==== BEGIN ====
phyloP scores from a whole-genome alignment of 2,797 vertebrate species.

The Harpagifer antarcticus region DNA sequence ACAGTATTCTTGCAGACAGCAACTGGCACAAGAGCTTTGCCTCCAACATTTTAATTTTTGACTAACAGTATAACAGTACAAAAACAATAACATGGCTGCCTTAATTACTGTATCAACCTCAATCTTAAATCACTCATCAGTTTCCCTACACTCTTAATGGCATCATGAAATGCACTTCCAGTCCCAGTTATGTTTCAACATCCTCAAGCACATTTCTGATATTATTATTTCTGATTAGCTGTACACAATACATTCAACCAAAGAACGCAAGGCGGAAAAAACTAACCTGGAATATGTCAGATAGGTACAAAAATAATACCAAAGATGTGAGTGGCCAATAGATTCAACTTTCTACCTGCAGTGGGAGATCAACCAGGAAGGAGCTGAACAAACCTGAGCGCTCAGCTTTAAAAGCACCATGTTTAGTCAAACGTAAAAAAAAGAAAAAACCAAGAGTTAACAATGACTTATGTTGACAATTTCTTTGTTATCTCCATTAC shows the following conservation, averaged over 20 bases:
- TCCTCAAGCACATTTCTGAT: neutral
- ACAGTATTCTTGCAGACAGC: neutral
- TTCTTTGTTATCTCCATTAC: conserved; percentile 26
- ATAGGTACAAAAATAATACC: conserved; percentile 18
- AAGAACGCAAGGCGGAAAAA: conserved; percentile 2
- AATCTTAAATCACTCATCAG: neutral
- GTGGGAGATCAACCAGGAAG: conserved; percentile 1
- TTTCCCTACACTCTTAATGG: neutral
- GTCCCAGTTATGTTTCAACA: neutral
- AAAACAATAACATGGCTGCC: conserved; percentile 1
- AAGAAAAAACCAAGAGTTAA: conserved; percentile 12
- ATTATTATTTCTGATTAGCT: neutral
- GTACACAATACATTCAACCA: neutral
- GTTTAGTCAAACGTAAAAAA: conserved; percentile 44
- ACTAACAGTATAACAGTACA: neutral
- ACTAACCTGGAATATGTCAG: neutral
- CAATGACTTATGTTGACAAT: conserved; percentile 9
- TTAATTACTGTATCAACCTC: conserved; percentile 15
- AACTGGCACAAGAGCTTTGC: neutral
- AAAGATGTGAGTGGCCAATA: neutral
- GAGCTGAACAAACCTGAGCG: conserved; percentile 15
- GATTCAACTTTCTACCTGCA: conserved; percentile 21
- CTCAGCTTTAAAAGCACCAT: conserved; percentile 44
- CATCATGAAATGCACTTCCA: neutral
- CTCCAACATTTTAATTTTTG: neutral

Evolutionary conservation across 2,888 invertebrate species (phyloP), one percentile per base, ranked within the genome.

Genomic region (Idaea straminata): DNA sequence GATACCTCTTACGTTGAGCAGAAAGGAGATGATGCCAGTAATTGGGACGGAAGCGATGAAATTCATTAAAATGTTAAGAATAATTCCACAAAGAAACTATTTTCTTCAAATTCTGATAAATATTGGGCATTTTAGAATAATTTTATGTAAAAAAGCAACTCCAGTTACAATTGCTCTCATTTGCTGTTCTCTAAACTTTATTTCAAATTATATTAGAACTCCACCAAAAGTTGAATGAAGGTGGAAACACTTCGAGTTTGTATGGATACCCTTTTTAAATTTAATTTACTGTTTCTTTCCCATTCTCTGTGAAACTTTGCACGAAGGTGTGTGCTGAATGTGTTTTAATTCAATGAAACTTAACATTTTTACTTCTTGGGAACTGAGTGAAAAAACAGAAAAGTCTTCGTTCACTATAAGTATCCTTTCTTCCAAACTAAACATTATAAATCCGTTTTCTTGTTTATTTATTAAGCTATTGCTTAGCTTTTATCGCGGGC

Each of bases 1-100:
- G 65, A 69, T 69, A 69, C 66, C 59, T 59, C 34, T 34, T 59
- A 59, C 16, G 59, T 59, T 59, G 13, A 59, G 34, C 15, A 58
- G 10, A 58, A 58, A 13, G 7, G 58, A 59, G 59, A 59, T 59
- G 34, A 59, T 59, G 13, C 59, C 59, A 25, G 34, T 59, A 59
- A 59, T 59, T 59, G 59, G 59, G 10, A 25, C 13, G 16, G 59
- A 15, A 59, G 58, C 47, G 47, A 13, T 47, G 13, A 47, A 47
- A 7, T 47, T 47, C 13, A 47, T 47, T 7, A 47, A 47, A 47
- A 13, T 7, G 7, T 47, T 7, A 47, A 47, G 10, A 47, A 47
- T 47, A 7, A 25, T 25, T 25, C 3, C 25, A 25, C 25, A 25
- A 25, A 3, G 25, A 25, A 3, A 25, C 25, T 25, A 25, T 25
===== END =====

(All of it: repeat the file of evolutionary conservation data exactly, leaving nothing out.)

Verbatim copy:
phyloP scores from a whole-genome alignment of 2,797 vertebrate species.

The Harpagifer antarcticus region DNA sequence ACAGTATTCTTGCAGACAGCAACTGGCACAAGAGCTTTGCCTCCAACATTTTAATTTTTGACTAACAGTATAACAGTACAAAAACAATAACATGGCTGCCTTAATTACTGTATCAACCTCAATCTTAAATCACTCATCAGTTTCCCTACACTCTTAATGGCATCATGAAATGCACTTCCAGTCCCAGTTATGTTTCAACATCCTCAAGCACATTTCTGATATTATTATTTCTGATTAGCTGTACACAATACATTCAACCAAAGAACGCAAGGCGGAAAAAACTAACCTGGAATATGTCAGATAGGTACAAAAATAATACCAAAGATGTGAGTGGCCAATAGATTCAACTTTCTACCTGCAGTGGGAGATCAACCAGGAAGGAGCTGAACAAACCTGAGCGCTCAGCTTTAAAAGCACCATGTTTAGTCAAACGTAAAAAAAAGAAAAAACCAAGAGTTAACAATGACTTATGTTGACAATTTCTTTGTTATCTCCATTAC shows the following conservation, averaged over 20 bases:
- TCCTCAAGCACATTTCTGAT: neutral
- ACAGTATTCTTGCAGACAGC: neutral
- TTCTTTGTTATCTCCATTAC: conserved; percentile 26
- ATAGGTACAAAAATAATACC: conserved; percentile 18
- AAGAACGCAAGGCGGAAAAA: conserved; percentile 2
- AATCTTAAATCACTCATCAG: neutral
- GTGGGAGATCAACCAGGAAG: conserved; percentile 1
- TTTCCCTACACTCTTAATGG: neutral
- GTCCCAGTTATGTTTCAACA: neutral
- AAAACAATAACATGGCTGCC: conserved; percentile 1
- AAGAAAAAACCAAGAGTTAA: conserved; percentile 12
- ATTATTATTTCTGATTAGCT: neutral
- GTACACAATACATTCAACCA: neutral
- GTTTAGTCAAACGTAAAAAA: conserved; percentile 44
- ACTAACAGTATAACAGTACA: neutral
- ACTAACCTGGAATATGTCAG: neutral
- CAATGACTTATGTTGACAAT: conserved; percentile 9
- TTAATTACTGTATCAACCTC: conserved; percentile 15
- AACTGGCACAAGAGCTTTGC: neutral
- AAAGATGTGAGTGGCCAATA: neutral
- GAGCTGAACAAACCTGAGCG: conserved; percentile 15
- GATTCAACTTTCTACCTGCA: conserved; percentile 21
- CTCAGCTTTAAAAGCACCAT: conserved; percentile 44
- CATCATGAAATGCACTTCCA: neutral
- CTCCAACATTTTAATTTTTG: neutral

Evolutionary conservation across 2,888 invertebrate species (phyloP), one percentile per base, ranked within the genome.

Genomic region (Idaea straminata): DNA sequence GATACCTCTTACGTTGAGCAGAAAGGAGATGATGCCAGTAATTGGGACGGAAGCGATGAAATTCATTAAAATGTTAAGAATAATTCCACAAAGAAACTATTTTCTTCAAATTCTGATAAATATTGGGCATTTTAGAATAATTTTATGTAAAAAAGCAACTCCAGTTACAATTGCTCTCATTTGCTGTTCTCTAAACTTTATTTCAAATTATATTAGAACTCCACCAAAAGTTGAATGAAGGTGGAAACACTTCGAGTTTGTATGGATACCCTTTTTAAATTTAATTTACTGTTTCTTTCCCATTCTCTGTGAAACTTTGCACGAAGGTGTGTGCTGAATGTGTTTTAATTCAATGAAACTTAACATTTTTACTTCTTGGGAACTGAGTGAAAAAACAGAAAAGTCTTCGTTCACTATAAGTATCCTTTCTTCCAAACTAAACATTATAAATCCGTTTTCTTGTTTATTTATTAAGCTATTGCTTAGCTTTTATCGCGGGC

Each of bases 1-100:
- G 65, A 69, T 69, A 69, C 66, C 59, T 59, C 34, T 34, T 59
- A 59, C 16, G 59, T 59, T 59, G 13, A 59, G 34, C 15, A 58
- G 10, A 58, A 58, A 13, G 7, G 58, A 59, G 59, A 59, T 59
- G 34, A 59, T 59, G 13, C 59, C 59, A 25, G 34, T 59, A 59
- A 59, T 59, T 59, G 59, G 59, G 10, A 25, C 13, G 16, G 59
- A 15, A 59, G 58, C 47, G 47, A 13, T 47, G 13, A 47, A 47
- A 7, T 47, T 47, C 13, A 47, T 47, T 7, A 47, A 47, A 47
- A 13, T 7, G 7, T 47, T 7, A 47, A 47, G 10, A 47, A 47
- T 47, A 7, A 25, T 25, T 25, C 3, C 25, A 25, C 25, A 25
- A 25, A 3, G 25, A 25, A 3, A 25, C 25, T 25, A 25, T 25